I finally hit my breaking point. “Dad!” I gasped, “I can’t do this anymore!”
“I’m sorry, Andrea,” he said. “I can’t do anything about it.”
My regular nurse, who was trying to calm me earlier, had realized by this time that I really wasn’t faking this. “I’m going to go try to get them to do something!” she told dad.
They allowed her to give me some medication, which I felt in my head and coughed as it entered my blood stream. My body eventually began to relax somewhat, but I was still curled. As they straighten me out it was all I could do not to scream with the pain of it. I was no longer convulsing but my body stayed rigid and jerked.
Dad decided it was time to do something about my pain levels. He and mom went to talk with the nurse and she said, “Let me just go get the doctor.” And so it happened that the nurse practitioner and a neurologist entered my room and the neurologist actually observed my movements herself rather than just getting reports from the nurses and looking over an EEG. They realized that something really was going on and began to try to figure out what to do. The neurologist decided to email a video clip to their movement disorder specialist who was on vacation, and ask her what she thought they should do with me.
Wouldn’t you know, the movement disorder specialist was, at that very moment, in the hospital parking lot about to leave from a meeting she had attended. When she received the text message, she decided to just head on up to the 2nd floor and see for herself.
After observing me and a home video of a seizure we had with us, she concluded that there was an issue. “When you move forward it’s you relieving the tension, but when you jerk backward, that’s not you!” she declared.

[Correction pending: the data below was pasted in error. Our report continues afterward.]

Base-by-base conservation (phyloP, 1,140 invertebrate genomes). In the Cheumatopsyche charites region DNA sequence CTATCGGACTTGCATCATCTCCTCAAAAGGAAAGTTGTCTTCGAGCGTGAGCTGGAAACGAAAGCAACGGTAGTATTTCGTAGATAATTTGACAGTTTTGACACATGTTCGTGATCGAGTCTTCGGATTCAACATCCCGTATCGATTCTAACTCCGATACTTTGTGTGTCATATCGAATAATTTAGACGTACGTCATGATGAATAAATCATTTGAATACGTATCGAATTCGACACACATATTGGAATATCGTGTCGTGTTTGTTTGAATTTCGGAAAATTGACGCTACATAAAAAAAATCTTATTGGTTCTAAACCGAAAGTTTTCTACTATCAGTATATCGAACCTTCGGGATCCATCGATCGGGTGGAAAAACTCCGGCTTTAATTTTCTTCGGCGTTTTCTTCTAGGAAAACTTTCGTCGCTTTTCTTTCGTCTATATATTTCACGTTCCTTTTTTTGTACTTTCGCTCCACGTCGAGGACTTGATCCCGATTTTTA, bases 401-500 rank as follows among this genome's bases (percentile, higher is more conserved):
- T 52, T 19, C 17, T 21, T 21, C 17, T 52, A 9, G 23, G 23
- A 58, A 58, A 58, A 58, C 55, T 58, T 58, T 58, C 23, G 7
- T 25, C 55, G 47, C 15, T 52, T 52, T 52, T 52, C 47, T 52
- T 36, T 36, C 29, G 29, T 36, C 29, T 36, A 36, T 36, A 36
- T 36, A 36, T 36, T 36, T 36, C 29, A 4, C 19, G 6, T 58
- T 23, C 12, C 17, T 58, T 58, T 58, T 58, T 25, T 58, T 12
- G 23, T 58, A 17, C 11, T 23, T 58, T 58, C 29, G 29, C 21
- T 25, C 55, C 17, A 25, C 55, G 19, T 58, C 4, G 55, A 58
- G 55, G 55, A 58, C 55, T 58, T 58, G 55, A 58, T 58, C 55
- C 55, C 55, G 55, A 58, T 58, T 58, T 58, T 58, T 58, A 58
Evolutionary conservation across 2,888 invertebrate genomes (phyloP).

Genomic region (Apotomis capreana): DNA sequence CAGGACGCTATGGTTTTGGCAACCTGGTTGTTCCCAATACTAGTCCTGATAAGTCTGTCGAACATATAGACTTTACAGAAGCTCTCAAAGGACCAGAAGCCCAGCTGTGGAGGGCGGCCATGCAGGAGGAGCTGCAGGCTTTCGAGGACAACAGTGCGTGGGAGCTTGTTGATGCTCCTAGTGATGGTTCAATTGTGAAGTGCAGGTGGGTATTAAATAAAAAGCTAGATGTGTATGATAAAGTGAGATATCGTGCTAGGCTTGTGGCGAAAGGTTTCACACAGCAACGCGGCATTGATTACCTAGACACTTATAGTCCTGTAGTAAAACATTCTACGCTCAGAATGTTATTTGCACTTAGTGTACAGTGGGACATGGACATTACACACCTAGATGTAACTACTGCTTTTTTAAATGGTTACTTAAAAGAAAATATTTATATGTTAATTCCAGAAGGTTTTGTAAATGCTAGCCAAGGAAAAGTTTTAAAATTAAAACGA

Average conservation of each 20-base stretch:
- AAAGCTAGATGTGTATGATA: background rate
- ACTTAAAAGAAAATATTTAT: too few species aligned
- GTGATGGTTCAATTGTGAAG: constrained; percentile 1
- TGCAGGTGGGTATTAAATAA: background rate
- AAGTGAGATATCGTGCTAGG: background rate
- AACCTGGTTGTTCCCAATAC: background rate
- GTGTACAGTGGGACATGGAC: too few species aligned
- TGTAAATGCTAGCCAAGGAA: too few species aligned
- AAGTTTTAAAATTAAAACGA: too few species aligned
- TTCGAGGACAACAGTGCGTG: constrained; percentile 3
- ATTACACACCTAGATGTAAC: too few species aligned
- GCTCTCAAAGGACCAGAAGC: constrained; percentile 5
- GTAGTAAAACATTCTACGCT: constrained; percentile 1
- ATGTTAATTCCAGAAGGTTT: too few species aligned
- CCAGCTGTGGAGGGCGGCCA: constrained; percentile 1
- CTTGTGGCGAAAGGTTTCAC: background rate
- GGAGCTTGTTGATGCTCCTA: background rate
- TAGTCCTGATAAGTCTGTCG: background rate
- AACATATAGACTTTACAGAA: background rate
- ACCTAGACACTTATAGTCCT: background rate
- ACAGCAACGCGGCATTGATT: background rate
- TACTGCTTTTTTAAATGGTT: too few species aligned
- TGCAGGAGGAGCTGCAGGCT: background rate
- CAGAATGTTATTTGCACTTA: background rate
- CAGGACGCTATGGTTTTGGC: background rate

It was an amazing feeling to be believed.
She left to review my records and when she returned she had a tentative plan of action and a possible diagnosis.
They are currently experimenting with medications and in the last 36 hours I’ve only had one, mild ten minute seizure. My walking still remains unstable. I cannot walk on my own without falling. They’ve recommended a walker for me. Anyone know of a small, black and white polka-dotted walker? I’m not real into a grandma one! *grin*
They plan to discharge me tomorrow, Monday, and I will follow up with Dr. W, the movement disorder specialist. She seems to see me as a challenge and I look forward to working with her.
After Dr. W. saw me. The first neurologist, the one who had examined me in the ER, came to my room. “We thought it was stress related or something,” he told me. “We’ve never seen anything like it. There was nothing like this in the books or on any of our tests.”
The past week has seemed so chaotic and out of control. But as I look back over the events that took place I’m amazed to see how God so carefully orchestrated the timing. Most of my episodes are night time events and on Friday I had one in the middle of the day, while the neurologist on call was able to observe it. The text from the neurologist caught Dr. W. just as she was about to leave the hospital, and she took the time to come help me. I feel there are a lot of hurdles to cross yet, but if God could time things so perfectly then why not trust Him with the future?